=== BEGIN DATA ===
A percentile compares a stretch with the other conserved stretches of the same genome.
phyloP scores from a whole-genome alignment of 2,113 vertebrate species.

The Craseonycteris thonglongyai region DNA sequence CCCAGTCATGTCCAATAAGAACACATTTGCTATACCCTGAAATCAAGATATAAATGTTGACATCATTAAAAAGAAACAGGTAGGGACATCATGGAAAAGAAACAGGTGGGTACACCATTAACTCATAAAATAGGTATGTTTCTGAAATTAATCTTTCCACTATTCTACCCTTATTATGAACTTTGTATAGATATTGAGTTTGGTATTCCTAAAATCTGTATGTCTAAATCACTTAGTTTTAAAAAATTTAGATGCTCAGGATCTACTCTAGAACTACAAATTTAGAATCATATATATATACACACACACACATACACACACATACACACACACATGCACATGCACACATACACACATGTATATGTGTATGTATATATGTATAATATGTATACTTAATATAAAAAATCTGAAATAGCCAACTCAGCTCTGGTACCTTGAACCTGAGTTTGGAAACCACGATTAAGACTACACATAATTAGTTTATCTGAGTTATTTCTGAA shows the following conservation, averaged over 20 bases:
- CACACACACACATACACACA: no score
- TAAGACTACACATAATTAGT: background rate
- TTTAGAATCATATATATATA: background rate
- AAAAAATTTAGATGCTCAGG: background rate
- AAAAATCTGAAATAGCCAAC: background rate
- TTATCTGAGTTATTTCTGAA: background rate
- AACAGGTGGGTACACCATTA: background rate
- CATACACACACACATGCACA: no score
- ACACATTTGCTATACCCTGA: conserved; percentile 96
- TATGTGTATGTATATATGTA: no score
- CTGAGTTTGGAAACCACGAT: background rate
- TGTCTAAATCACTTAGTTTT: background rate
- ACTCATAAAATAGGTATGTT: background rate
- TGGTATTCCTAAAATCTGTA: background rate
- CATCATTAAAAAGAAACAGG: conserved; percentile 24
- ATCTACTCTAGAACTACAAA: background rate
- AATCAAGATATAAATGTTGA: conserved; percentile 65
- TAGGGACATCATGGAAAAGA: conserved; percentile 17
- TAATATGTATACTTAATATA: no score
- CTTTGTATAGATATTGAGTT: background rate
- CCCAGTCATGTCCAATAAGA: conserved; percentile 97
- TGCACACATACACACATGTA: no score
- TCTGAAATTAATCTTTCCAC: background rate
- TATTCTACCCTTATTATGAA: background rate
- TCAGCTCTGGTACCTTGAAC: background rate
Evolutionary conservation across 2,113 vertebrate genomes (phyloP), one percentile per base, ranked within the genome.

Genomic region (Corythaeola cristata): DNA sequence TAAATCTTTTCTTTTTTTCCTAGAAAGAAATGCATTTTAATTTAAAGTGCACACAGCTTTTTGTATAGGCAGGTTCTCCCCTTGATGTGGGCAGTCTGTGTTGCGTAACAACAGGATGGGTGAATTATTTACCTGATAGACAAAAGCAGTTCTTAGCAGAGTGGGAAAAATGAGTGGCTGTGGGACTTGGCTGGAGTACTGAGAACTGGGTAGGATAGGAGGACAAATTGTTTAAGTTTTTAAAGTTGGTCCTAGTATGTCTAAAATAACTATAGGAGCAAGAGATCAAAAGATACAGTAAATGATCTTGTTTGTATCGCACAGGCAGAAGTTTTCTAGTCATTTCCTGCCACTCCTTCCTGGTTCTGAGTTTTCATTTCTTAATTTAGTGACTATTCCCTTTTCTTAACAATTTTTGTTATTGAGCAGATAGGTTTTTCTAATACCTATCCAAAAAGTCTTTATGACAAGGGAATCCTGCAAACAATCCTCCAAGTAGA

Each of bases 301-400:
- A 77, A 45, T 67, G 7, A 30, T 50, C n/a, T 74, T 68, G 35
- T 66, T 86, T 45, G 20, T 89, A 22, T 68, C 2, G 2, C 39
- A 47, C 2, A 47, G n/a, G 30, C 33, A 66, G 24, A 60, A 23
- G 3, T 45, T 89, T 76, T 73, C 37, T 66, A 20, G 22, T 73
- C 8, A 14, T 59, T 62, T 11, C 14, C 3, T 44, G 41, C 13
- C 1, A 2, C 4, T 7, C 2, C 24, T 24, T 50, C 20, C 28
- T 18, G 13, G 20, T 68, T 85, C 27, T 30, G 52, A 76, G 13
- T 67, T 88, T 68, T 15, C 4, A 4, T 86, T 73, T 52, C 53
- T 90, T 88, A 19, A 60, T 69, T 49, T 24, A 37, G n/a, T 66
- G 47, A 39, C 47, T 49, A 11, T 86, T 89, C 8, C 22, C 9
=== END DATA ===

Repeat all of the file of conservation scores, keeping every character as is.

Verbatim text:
A percentile compares a stretch with the other conserved stretches of the same genome.
phyloP scores from a whole-genome alignment of 2,113 vertebrate species.

The Craseonycteris thonglongyai region DNA sequence CCCAGTCATGTCCAATAAGAACACATTTGCTATACCCTGAAATCAAGATATAAATGTTGACATCATTAAAAAGAAACAGGTAGGGACATCATGGAAAAGAAACAGGTGGGTACACCATTAACTCATAAAATAGGTATGTTTCTGAAATTAATCTTTCCACTATTCTACCCTTATTATGAACTTTGTATAGATATTGAGTTTGGTATTCCTAAAATCTGTATGTCTAAATCACTTAGTTTTAAAAAATTTAGATGCTCAGGATCTACTCTAGAACTACAAATTTAGAATCATATATATATACACACACACACATACACACACATACACACACACATGCACATGCACACATACACACATGTATATGTGTATGTATATATGTATAATATGTATACTTAATATAAAAAATCTGAAATAGCCAACTCAGCTCTGGTACCTTGAACCTGAGTTTGGAAACCACGATTAAGACTACACATAATTAGTTTATCTGAGTTATTTCTGAA shows the following conservation, averaged over 20 bases:
- CACACACACACATACACACA: no score
- TAAGACTACACATAATTAGT: background rate
- TTTAGAATCATATATATATA: background rate
- AAAAAATTTAGATGCTCAGG: background rate
- AAAAATCTGAAATAGCCAAC: background rate
- TTATCTGAGTTATTTCTGAA: background rate
- AACAGGTGGGTACACCATTA: background rate
- CATACACACACACATGCACA: no score
- ACACATTTGCTATACCCTGA: conserved; percentile 96
- TATGTGTATGTATATATGTA: no score
- CTGAGTTTGGAAACCACGAT: background rate
- TGTCTAAATCACTTAGTTTT: background rate
- ACTCATAAAATAGGTATGTT: background rate
- TGGTATTCCTAAAATCTGTA: background rate
- CATCATTAAAAAGAAACAGG: conserved; percentile 24
- ATCTACTCTAGAACTACAAA: background rate
- AATCAAGATATAAATGTTGA: conserved; percentile 65
- TAGGGACATCATGGAAAAGA: conserved; percentile 17
- TAATATGTATACTTAATATA: no score
- CTTTGTATAGATATTGAGTT: background rate
- CCCAGTCATGTCCAATAAGA: conserved; percentile 97
- TGCACACATACACACATGTA: no score
- TCTGAAATTAATCTTTCCAC: background rate
- TATTCTACCCTTATTATGAA: background rate
- TCAGCTCTGGTACCTTGAAC: background rate
Evolutionary conservation across 2,113 vertebrate genomes (phyloP), one percentile per base, ranked within the genome.

Genomic region (Corythaeola cristata): DNA sequence TAAATCTTTTCTTTTTTTCCTAGAAAGAAATGCATTTTAATTTAAAGTGCACACAGCTTTTTGTATAGGCAGGTTCTCCCCTTGATGTGGGCAGTCTGTGTTGCGTAACAACAGGATGGGTGAATTATTTACCTGATAGACAAAAGCAGTTCTTAGCAGAGTGGGAAAAATGAGTGGCTGTGGGACTTGGCTGGAGTACTGAGAACTGGGTAGGATAGGAGGACAAATTGTTTAAGTTTTTAAAGTTGGTCCTAGTATGTCTAAAATAACTATAGGAGCAAGAGATCAAAAGATACAGTAAATGATCTTGTTTGTATCGCACAGGCAGAAGTTTTCTAGTCATTTCCTGCCACTCCTTCCTGGTTCTGAGTTTTCATTTCTTAATTTAGTGACTATTCCCTTTTCTTAACAATTTTTGTTATTGAGCAGATAGGTTTTTCTAATACCTATCCAAAAAGTCTTTATGACAAGGGAATCCTGCAAACAATCCTCCAAGTAGA

Each of bases 301-400:
- A 77, A 45, T 67, G 7, A 30, T 50, C n/a, T 74, T 68, G 35
- T 66, T 86, T 45, G 20, T 89, A 22, T 68, C 2, G 2, C 39
- A 47, C 2, A 47, G n/a, G 30, C 33, A 66, G 24, A 60, A 23
- G 3, T 45, T 89, T 76, T 73, C 37, T 66, A 20, G 22, T 73
- C 8, A 14, T 59, T 62, T 11, C 14, C 3, T 44, G 41, C 13
- C 1, A 2, C 4, T 7, C 2, C 24, T 24, T 50, C 20, C 28
- T 18, G 13, G 20, T 68, T 85, C 27, T 30, G 52, A 76, G 13
- T 67, T 88, T 68, T 15, C 4, A 4, T 86, T 73, T 52, C 53
- T 90, T 88, A 19, A 60, T 69, T 49, T 24, A 37, G n/a, T 66
- G 47, A 39, C 47, T 49, A 11, T 86, T 89, C 8, C 22, C 9